Primary and Seconday Succession

A Timeline By Joshua Sweeney

Primary Succession

Primary Succession begins in a place without any soil. This "area without soil" can be created by landslides, flooding, or volcano's erupting. This leads us to the first stage of primary succession, which is lichens. They do not need soil to survive, (are called pioneer species) and they help break down the rock, alond with erosion, and turn the rock, very slowly, into soil. When the lichens die, they decompose, and turn into soil. This allows simple plants like mosses and ferns to grow. These limple lannts die, leaving enough soil for the second setage to start. The second stage would be wildflowers, grasses, and other plants start to take over. After a while, these plants will die, leaving even more soil. In the third stage, shrubs and trees start to pop up, making this area sustainable for insects, small birds, and mammals. when these trees and shrubs die, other shrubs and trees, sometimes even bigger than the last ones, slowly take their place. What was once bare rock now supports a variety of wildlife.

All of this information was from the video and slide at NetSchool.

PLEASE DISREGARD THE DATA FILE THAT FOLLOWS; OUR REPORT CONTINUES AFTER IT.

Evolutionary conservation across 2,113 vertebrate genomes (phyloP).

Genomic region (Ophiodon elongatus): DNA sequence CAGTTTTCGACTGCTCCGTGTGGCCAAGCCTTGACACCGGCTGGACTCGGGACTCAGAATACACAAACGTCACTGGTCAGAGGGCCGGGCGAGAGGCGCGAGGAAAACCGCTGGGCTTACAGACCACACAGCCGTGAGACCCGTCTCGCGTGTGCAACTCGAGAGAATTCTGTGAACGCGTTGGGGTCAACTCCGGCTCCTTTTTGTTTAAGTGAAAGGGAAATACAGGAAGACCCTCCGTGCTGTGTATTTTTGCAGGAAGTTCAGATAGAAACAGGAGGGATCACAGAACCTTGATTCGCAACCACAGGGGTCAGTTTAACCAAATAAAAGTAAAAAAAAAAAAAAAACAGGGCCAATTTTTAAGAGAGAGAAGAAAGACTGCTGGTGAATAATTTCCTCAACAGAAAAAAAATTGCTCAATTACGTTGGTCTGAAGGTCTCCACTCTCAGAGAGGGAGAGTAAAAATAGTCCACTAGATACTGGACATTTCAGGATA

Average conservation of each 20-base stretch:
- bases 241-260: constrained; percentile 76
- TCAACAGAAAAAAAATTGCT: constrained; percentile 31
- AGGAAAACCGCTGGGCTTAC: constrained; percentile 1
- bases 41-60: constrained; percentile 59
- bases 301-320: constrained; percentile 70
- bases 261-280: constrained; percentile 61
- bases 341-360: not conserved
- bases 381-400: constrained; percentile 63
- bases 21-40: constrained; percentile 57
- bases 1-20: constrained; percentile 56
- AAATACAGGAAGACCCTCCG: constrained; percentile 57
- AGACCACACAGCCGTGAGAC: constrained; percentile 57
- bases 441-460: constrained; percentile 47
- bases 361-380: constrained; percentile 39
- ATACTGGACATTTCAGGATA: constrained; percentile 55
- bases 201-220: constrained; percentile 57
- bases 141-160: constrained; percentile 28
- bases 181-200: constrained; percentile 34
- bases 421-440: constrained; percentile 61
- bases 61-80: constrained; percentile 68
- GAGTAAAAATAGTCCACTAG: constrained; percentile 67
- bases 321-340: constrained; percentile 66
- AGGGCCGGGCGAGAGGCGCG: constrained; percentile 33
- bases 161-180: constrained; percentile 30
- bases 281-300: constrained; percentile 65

Picture Link: http://kids.britannica.com/comptons/art-90129/Primary-succession-begins-in-barren-areas-such-as-the-bare

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Secondary Succession

Secondary succession would happen in a area that already has soil, unlike primary succession. This soil already had life in it, but it was wiped away by something; Ex: a forest fire. The first stage would the annual plants (flowers), perennial plants, and grasses. These aren't necessary poineer plants, because they werent the first plants there, but they are the first plants in this cycle. The second stage would mainly be shrubs.

Picture Link: http://kids.britannica.com/comptons/art-90130/Secondary-succession-takes-place-following-a-major-disturbance-such-as

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